Salewa x Webtogs | Climbing ‘God’s Own Rock’ In The Peak District

Salewa x Webtogs | Climbing ‘God’s Own Rock’ In The Peak District

Salewa x Webtogs | Climbing ‘God’s Own Rock’ In The Peak District

Words and Pictures by Jazz Noble

Nestled between heather-laden hillsides and glorious gritstone edges, you’ll find Hathersage, an age-old village in the Dark Peak region of the Peak District. Incidentally, this is where Salewa invited us for a spot of outdoor climbing on – what’s otherwise known as – God’s Own Rock.

Without getting too technical, Gritstone is a unique type of rock composed of a hard, coarse-grained sandstone. It’s a sedimentary rock that began its life on the floors of river deltas over 300 million years ago. Now, however, you’ll recognise it in the uniquely textured boulders and crags throughout the north of England and beyond.

And, whilst the Peak District is famous for a huge array of attractions including Mam Tor, Kinder Scout, and the mighty Bakewell Tart; it’s this world-renowned type of rock that draws in climbing fanatics from far and wide. Indeed, it’s why we all jumped at the opportunity to try out this iconic style of climbing just a few weeks ago.

Under the trusty supervision of Salewa-supported instructors, we headed to Burbage North to try our hand at top roping in the eastern end of Hope Valley.

The first thing Katie and Paul (our climbing instructors) made clear to us was the difference in how Gritstone feels from the likes of Limestone or Granite, and of course, from the structures of an indoor climbing gym.

Paul likens it to sandpaper and, well; he’s not half-wrong. It’s rough, hardy, and subtly spiked; most definitely made of tough stuff. In fact, it’s this rough surface and consequent friction that provides climbers with the trust to both stand on and grip the most precarious of features in the rock.

Interestingly, this type of gritstone was actually used in grindstones to sharpen blades and other metals in years gone by. If, then, it’s tough enough to sharpen a knife; surely it’s strong enough to hold my body weight? Thankfully, I was correct.

We began on some ‘easier’ routes to warm up, paying close attention to the grippy connection between the rock and the rubber of our climbing shoes. Knowing when to trust this connection, I’m told, is crucial.

As a relative newbie to the world of outdoor climbing, I was fascinated. I scrambled up to the top of the crag to get a sense of the height, and to see where Katie was securing the anchor. There seemed to be a two-fold system in place here: one side of the rope was wrapped around a boulder, whilst the other strand utilised a trad climbing nut. Though baffling at first, I was beginning to see how this system could hold a hell of a lot of force.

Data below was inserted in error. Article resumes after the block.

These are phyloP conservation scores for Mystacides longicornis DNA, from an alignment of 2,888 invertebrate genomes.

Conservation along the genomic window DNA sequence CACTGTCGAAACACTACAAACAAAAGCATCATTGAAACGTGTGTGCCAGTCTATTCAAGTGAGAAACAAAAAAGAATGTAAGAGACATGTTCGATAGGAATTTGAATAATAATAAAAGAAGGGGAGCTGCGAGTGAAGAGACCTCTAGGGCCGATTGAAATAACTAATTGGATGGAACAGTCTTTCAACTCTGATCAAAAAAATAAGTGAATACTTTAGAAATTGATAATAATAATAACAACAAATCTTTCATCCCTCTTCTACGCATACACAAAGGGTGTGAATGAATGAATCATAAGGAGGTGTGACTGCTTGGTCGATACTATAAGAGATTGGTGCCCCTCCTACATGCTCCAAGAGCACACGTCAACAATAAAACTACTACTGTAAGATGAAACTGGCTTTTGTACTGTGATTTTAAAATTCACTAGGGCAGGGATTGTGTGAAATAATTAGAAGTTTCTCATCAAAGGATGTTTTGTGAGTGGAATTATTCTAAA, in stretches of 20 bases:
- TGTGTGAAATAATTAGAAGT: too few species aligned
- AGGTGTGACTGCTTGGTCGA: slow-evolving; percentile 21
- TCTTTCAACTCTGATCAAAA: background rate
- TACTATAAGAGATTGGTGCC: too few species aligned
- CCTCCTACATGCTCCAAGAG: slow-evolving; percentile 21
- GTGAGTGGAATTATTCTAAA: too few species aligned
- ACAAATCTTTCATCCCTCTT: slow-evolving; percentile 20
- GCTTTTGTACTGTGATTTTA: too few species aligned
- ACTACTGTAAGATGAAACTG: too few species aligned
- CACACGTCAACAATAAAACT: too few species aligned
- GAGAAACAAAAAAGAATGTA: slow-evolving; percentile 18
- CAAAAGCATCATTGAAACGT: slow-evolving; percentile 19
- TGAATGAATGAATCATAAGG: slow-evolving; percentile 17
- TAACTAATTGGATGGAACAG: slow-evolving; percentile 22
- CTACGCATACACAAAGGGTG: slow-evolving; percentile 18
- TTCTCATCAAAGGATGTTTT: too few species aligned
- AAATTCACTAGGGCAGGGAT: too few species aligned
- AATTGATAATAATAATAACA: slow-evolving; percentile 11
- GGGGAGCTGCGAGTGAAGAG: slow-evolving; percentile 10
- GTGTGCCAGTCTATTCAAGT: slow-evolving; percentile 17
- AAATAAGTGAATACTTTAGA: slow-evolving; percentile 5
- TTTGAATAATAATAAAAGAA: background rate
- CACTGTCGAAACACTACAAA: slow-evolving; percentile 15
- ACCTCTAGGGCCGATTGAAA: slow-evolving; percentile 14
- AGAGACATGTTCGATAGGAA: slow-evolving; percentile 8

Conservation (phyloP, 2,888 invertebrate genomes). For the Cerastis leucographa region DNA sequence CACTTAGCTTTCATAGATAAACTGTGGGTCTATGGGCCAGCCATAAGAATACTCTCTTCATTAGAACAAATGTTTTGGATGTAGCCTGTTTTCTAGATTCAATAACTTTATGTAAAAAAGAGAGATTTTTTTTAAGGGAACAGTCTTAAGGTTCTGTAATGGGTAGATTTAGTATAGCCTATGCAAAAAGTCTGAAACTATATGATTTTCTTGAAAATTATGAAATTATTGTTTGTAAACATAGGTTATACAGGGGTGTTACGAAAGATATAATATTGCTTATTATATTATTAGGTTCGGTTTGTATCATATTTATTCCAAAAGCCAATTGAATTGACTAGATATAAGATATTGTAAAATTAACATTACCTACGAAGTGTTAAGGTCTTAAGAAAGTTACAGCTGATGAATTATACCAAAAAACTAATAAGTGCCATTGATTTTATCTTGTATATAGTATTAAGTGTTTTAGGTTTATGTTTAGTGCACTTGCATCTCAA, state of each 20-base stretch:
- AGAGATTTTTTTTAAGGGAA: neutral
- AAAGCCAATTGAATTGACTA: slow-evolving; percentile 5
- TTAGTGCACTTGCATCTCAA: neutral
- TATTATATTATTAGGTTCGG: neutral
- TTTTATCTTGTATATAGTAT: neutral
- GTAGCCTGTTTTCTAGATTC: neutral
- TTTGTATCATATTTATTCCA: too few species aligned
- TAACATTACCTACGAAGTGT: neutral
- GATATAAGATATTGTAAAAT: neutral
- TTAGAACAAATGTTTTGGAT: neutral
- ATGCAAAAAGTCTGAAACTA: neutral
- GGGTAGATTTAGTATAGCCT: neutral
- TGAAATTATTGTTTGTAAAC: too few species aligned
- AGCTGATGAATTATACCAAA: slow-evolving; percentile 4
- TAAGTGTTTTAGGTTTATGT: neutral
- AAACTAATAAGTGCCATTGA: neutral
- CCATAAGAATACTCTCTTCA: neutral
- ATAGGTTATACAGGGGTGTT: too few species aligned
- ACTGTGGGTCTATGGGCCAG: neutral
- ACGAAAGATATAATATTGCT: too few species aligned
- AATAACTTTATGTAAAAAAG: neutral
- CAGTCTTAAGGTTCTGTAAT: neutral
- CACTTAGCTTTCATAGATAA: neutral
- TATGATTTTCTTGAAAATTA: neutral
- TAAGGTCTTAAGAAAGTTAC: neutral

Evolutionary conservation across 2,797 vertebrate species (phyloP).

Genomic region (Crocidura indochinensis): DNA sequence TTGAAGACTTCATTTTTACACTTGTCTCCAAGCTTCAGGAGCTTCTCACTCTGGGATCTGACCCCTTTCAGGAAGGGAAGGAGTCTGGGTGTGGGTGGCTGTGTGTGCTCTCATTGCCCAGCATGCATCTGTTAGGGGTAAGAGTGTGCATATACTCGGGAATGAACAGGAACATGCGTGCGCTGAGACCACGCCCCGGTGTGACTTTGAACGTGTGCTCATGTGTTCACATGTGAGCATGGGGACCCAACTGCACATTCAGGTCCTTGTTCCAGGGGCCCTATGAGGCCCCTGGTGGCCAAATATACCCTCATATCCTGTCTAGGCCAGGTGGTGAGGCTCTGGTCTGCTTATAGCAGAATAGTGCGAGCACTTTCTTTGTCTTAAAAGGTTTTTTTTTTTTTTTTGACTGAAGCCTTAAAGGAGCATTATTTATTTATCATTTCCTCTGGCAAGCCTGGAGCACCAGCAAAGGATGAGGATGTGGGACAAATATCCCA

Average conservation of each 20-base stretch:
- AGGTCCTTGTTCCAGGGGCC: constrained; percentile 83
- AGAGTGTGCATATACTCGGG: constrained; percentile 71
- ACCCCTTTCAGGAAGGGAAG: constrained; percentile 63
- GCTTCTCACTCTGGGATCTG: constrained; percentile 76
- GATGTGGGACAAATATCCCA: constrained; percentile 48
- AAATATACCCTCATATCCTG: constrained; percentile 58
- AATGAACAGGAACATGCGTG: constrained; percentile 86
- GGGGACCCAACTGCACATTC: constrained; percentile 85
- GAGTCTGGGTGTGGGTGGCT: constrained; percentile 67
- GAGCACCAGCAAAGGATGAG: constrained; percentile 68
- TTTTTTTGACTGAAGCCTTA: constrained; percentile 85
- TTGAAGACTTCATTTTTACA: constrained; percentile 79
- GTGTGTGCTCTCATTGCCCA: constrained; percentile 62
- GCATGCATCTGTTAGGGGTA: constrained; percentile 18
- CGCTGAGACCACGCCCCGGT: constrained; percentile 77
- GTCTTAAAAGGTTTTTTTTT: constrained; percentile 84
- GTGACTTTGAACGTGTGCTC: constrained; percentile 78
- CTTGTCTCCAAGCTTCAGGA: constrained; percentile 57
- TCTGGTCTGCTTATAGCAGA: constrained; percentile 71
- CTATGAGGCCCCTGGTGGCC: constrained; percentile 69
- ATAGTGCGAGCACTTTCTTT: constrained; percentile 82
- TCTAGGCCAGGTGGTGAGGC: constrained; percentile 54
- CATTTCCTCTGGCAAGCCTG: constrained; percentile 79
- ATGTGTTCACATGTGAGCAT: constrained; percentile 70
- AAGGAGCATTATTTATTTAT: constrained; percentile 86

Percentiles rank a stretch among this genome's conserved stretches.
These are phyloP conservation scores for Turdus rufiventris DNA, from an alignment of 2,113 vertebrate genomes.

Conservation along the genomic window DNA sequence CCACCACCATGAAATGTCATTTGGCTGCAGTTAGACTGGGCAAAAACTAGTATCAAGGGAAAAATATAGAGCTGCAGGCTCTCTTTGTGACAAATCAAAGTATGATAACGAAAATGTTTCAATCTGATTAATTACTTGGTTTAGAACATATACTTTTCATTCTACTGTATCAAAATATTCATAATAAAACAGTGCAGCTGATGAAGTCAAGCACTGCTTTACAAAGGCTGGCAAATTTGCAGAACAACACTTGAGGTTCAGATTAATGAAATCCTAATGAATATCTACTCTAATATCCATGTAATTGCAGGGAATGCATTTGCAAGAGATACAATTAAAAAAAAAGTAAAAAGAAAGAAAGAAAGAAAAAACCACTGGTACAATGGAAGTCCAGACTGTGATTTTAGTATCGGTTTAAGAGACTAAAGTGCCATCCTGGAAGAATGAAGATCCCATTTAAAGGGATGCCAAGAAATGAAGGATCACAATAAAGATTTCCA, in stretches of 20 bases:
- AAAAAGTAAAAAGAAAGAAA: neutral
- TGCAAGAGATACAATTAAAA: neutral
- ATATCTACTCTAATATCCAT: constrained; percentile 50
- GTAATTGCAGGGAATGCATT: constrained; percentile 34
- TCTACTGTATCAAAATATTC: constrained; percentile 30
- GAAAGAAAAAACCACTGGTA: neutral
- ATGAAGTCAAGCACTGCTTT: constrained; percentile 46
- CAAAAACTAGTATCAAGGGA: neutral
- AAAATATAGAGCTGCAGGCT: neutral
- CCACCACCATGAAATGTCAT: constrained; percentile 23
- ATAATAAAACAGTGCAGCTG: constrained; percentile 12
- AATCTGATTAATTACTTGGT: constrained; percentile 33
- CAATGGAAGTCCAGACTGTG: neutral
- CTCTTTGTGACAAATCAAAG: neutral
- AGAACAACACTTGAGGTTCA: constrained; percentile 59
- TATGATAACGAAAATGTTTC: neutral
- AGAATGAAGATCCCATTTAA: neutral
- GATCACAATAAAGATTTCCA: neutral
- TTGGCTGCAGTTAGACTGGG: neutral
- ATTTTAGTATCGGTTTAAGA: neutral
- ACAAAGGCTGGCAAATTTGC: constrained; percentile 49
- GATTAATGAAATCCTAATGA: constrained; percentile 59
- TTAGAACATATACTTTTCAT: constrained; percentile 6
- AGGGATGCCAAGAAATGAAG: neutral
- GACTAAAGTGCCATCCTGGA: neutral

Now warmed up, we moved onto harder climbs further down into the Burbage Valley. While some areas on the Grit appear solid, with more visible grooves and holds, other areas have weathered into cracks and gaps, both horizontal and vertical. When horizontal, securing your foot in the crack seems pretty intuitive. Vertical cracks, on the other hand, are a whole different ball game.

To climb these, I had to use a climbing technique called ‘jamming’. If you didn’t already know, this involves jamming (or stuffing) your hands, feet, and limbs more generally, into cracks in the rock. Once securely positioned and locked into place, you then push off and effectively use your body part as a hold on the rock.

Thankfully, amongst climbing experts, it doesn’t feel as odd as it sounds. You start getting used to the sensations and feel quite powerful using your body in this rugged way. In the end, I was even quite proud of the Grit rash I acquired – a natural hazard of this way of life.

I almost forget, too, that Salewa are climbing pioneers after all. Including some of the first ultralight outdoor clothing, the sub 33 carabiner, the adjustable crampon, and the first ever tubular ice screw; it feels only right to climb with a brand that invented products that have forever changed the face of the outdoor world.

And where better to do it than in England and Wales’ first ever national park. With grazing cows in the distance, luscious green vegetation extending for miles, and that all-familiar threat of the clouds darkening ahead; it’s no wonder people travel from all over for this uniquely British Gritstone experience.

On the final few climbs, we used the last of our energies torquing our limbs on some slabs and smaller, but more technical, cracks. Weirdly, it’s just when your body is tiring that you want to push your hardest. And so; we smeared, we jammed, and we made the most of these historic rocks.

It’s a funny thing, convincing your brain to put its faith in climbing ropes, carabiners, nuts, cams, and what have you. Once you see it all up close though, it begins to make a lot more sense. From the choice of gear and where to place it, to your precise weight distribution, your specific foot placements, and even the skill involved in tying a secure knot; there’s a whole world beyond what meets the eye. And it’s pretty damn fun.

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